Beleaguered Chip maker AMD has presented its new Vision platform which aims at making life simpler for the consumers who buy computers and laptop but could end up making the purchase process significantly more complicated.
AMD is trying to apply the concept of segmentation to computer, something that has been fairly popular in the car industry. In a nutshell, you have three levels, Vision, Vision Premium and Vision Ultimate plus there are rumours that another one, Vision Black could be added.
Cynics will say that AMD needed a similar scheme because it can no longer catch up with Intel when it comes to sheer performance per dollar and needed something quickly. Other Cynics may also see a simple marketing ploy aimed at tying AMD's hardware with Microsoft's massive marketing drive behind Windows 7 starting end of October.
Indeed, Vision to a certain extent is merely moving goals and changing the rules of the game when your competitor (in this case Intel) becomes too strong. This has been done before with the controversial Performance Rating scheme (PR-Rating) which AMD introduced during the early days of Intel's Pentium processor.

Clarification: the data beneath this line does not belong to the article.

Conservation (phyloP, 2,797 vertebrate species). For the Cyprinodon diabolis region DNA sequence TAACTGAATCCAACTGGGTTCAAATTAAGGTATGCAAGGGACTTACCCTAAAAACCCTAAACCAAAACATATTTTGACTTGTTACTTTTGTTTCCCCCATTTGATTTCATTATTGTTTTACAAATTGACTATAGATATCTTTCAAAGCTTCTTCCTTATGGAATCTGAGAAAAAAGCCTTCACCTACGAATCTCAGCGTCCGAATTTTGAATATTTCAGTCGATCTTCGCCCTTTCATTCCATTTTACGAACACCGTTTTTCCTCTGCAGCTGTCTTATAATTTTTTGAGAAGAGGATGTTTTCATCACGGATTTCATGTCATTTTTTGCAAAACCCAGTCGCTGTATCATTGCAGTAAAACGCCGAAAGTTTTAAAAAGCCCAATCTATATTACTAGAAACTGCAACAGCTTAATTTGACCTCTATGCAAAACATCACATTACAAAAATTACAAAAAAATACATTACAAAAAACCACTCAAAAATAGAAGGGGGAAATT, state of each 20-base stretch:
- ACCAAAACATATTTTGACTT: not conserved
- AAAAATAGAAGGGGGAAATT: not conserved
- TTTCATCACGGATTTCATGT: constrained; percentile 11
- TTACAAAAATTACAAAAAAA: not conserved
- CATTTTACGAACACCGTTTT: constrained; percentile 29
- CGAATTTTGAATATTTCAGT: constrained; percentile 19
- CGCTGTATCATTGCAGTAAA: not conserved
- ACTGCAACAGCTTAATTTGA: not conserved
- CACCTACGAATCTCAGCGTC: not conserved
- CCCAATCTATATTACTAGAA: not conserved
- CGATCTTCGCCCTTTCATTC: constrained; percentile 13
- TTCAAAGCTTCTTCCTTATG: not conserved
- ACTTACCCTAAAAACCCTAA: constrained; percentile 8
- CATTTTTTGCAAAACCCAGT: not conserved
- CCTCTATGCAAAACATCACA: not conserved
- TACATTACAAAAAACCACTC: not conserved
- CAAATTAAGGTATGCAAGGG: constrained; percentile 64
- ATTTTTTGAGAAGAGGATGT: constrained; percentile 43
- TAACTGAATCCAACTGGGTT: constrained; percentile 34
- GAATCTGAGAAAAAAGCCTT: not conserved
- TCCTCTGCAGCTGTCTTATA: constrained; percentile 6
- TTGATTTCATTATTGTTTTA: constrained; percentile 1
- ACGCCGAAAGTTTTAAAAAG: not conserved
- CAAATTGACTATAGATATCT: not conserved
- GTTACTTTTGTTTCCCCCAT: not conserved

AMD, it seems, will shy away from sheer technical lingo (where it would have lost against Intel) and adopt a more down to earth marketing approach emphasizing what you can do with your computer rather than what is the amount of L2 cache it has.
Nigel Dessau, chief marketing officer of AMD, said about the release of Vision that "Consumer focus groups tell us they don’t want to talk about the technology. They say that the speed of the processor no longer defines their PC experience."
He admitted that on behalf of his company that "The only thing we have working against us is 20 years of processor marketing. Or really, one year of processor marketing that we’ve all repeated 19 times".
It is quite a coincidence that AMD's Vision came a few days after Intel launched its ground-breaking Core i5 platform, one which will give nightmares to the bean counters at AMD.